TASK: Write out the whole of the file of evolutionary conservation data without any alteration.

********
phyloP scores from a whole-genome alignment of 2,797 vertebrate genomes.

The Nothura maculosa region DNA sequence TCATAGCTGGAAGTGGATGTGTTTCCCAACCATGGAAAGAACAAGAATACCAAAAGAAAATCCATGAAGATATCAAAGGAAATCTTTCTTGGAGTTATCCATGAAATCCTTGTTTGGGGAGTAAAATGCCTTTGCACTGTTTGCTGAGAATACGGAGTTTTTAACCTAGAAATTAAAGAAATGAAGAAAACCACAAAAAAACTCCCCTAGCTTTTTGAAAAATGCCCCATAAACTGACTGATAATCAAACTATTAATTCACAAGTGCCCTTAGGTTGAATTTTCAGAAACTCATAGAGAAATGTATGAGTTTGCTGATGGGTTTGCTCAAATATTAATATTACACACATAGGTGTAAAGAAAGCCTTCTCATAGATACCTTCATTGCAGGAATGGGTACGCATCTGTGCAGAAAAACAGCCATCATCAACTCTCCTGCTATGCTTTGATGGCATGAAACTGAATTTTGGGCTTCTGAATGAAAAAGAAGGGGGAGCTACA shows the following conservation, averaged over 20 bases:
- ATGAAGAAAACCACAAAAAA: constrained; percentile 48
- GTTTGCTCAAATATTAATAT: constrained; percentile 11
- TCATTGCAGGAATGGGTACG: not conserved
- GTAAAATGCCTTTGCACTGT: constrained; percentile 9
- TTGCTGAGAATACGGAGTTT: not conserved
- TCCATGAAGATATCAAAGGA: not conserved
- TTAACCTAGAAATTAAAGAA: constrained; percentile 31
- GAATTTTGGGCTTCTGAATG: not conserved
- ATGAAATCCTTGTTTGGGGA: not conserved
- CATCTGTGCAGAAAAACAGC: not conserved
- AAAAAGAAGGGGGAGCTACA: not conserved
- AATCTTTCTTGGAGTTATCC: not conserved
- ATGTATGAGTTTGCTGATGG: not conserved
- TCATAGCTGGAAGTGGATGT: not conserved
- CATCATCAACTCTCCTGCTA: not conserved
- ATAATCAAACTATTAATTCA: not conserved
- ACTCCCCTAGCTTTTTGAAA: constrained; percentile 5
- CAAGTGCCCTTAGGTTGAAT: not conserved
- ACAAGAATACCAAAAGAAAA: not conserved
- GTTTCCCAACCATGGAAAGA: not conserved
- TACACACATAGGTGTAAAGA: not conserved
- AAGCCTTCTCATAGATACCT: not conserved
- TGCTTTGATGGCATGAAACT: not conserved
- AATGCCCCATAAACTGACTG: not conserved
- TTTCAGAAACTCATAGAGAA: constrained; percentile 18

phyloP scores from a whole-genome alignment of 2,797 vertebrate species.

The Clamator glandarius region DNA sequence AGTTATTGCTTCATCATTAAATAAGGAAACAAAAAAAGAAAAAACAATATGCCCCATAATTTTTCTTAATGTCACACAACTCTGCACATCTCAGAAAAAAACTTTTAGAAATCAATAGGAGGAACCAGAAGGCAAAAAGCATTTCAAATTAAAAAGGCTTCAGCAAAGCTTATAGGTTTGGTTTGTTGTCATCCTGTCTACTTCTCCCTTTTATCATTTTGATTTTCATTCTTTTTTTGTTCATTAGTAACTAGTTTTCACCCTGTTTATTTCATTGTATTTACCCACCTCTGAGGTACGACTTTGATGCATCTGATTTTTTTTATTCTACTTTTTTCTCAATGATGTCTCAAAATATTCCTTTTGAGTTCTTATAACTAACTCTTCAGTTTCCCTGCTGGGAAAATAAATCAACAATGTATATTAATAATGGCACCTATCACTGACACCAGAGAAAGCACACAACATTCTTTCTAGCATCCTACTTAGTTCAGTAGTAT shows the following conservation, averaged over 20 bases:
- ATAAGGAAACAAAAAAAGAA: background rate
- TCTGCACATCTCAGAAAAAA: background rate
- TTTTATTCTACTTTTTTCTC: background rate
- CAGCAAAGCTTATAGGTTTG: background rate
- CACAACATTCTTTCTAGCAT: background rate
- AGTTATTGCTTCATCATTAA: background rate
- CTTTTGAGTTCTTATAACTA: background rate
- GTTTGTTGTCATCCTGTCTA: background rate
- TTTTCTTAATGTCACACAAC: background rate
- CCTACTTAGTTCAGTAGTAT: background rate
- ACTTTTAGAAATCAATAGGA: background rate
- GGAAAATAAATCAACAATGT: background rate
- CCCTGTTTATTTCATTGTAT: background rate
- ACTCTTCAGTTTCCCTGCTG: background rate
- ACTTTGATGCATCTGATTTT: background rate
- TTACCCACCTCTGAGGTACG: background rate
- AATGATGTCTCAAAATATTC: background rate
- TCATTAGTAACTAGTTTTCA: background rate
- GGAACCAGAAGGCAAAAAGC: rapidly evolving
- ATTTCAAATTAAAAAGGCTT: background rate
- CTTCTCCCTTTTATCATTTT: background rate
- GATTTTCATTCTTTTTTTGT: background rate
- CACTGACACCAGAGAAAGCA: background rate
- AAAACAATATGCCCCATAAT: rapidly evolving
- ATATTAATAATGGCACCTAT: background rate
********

phyloP scores from a whole-genome alignment of 2,797 vertebrate genomes.

The Nothura maculosa region DNA sequence TCATAGCTGGAAGTGGATGTGTTTCCCAACCATGGAAAGAACAAGAATACCAAAAGAAAATCCATGAAGATATCAAAGGAAATCTTTCTTGGAGTTATCCATGAAATCCTTGTTTGGGGAGTAAAATGCCTTTGCACTGTTTGCTGAGAATACGGAGTTTTTAACCTAGAAATTAAAGAAATGAAGAAAACCACAAAAAAACTCCCCTAGCTTTTTGAAAAATGCCCCATAAACTGACTGATAATCAAACTATTAATTCACAAGTGCCCTTAGGTTGAATTTTCAGAAACTCATAGAGAAATGTATGAGTTTGCTGATGGGTTTGCTCAAATATTAATATTACACACATAGGTGTAAAGAAAGCCTTCTCATAGATACCTTCATTGCAGGAATGGGTACGCATCTGTGCAGAAAAACAGCCATCATCAACTCTCCTGCTATGCTTTGATGGCATGAAACTGAATTTTGGGCTTCTGAATGAAAAAGAAGGGGGAGCTACA shows the following conservation, averaged over 20 bases:
- ATGAAGAAAACCACAAAAAA: constrained; percentile 48
- GTTTGCTCAAATATTAATAT: constrained; percentile 11
- TCATTGCAGGAATGGGTACG: not conserved
- GTAAAATGCCTTTGCACTGT: constrained; percentile 9
- TTGCTGAGAATACGGAGTTT: not conserved
- TCCATGAAGATATCAAAGGA: not conserved
- TTAACCTAGAAATTAAAGAA: constrained; percentile 31
- GAATTTTGGGCTTCTGAATG: not conserved
- ATGAAATCCTTGTTTGGGGA: not conserved
- CATCTGTGCAGAAAAACAGC: not conserved
- AAAAAGAAGGGGGAGCTACA: not conserved
- AATCTTTCTTGGAGTTATCC: not conserved
- ATGTATGAGTTTGCTGATGG: not conserved
- TCATAGCTGGAAGTGGATGT: not conserved
- CATCATCAACTCTCCTGCTA: not conserved
- ATAATCAAACTATTAATTCA: not conserved
- ACTCCCCTAGCTTTTTGAAA: constrained; percentile 5
- CAAGTGCCCTTAGGTTGAAT: not conserved
- ACAAGAATACCAAAAGAAAA: not conserved
- GTTTCCCAACCATGGAAAGA: not conserved
- TACACACATAGGTGTAAAGA: not conserved
- AAGCCTTCTCATAGATACCT: not conserved
- TGCTTTGATGGCATGAAACT: not conserved
- AATGCCCCATAAACTGACTG: not conserved
- TTTCAGAAACTCATAGAGAA: constrained; percentile 18

phyloP scores from a whole-genome alignment of 2,797 vertebrate species.

The Clamator glandarius region DNA sequence AGTTATTGCTTCATCATTAAATAAGGAAACAAAAAAAGAAAAAACAATATGCCCCATAATTTTTCTTAATGTCACACAACTCTGCACATCTCAGAAAAAAACTTTTAGAAATCAATAGGAGGAACCAGAAGGCAAAAAGCATTTCAAATTAAAAAGGCTTCAGCAAAGCTTATAGGTTTGGTTTGTTGTCATCCTGTCTACTTCTCCCTTTTATCATTTTGATTTTCATTCTTTTTTTGTTCATTAGTAACTAGTTTTCACCCTGTTTATTTCATTGTATTTACCCACCTCTGAGGTACGACTTTGATGCATCTGATTTTTTTTATTCTACTTTTTTCTCAATGATGTCTCAAAATATTCCTTTTGAGTTCTTATAACTAACTCTTCAGTTTCCCTGCTGGGAAAATAAATCAACAATGTATATTAATAATGGCACCTATCACTGACACCAGAGAAAGCACACAACATTCTTTCTAGCATCCTACTTAGTTCAGTAGTAT shows the following conservation, averaged over 20 bases:
- ATAAGGAAACAAAAAAAGAA: background rate
- TCTGCACATCTCAGAAAAAA: background rate
- TTTTATTCTACTTTTTTCTC: background rate
- CAGCAAAGCTTATAGGTTTG: background rate
- CACAACATTCTTTCTAGCAT: background rate
- AGTTATTGCTTCATCATTAA: background rate
- CTTTTGAGTTCTTATAACTA: background rate
- GTTTGTTGTCATCCTGTCTA: background rate
- TTTTCTTAATGTCACACAAC: background rate
- CCTACTTAGTTCAGTAGTAT: background rate
- ACTTTTAGAAATCAATAGGA: background rate
- GGAAAATAAATCAACAATGT: background rate
- CCCTGTTTATTTCATTGTAT: background rate
- ACTCTTCAGTTTCCCTGCTG: background rate
- ACTTTGATGCATCTGATTTT: background rate
- TTACCCACCTCTGAGGTACG: background rate
- AATGATGTCTCAAAATATTC: background rate
- TCATTAGTAACTAGTTTTCA: background rate
- GGAACCAGAAGGCAAAAAGC: rapidly evolving
- ATTTCAAATTAAAAAGGCTT: background rate
- CTTCTCCCTTTTATCATTTT: background rate
- GATTTTCATTCTTTTTTTGT: background rate
- CACTGACACCAGAGAAAGCA: background rate
- AAAACAATATGCCCCATAAT: rapidly evolving
- ATATTAATAATGGCACCTAT: background rate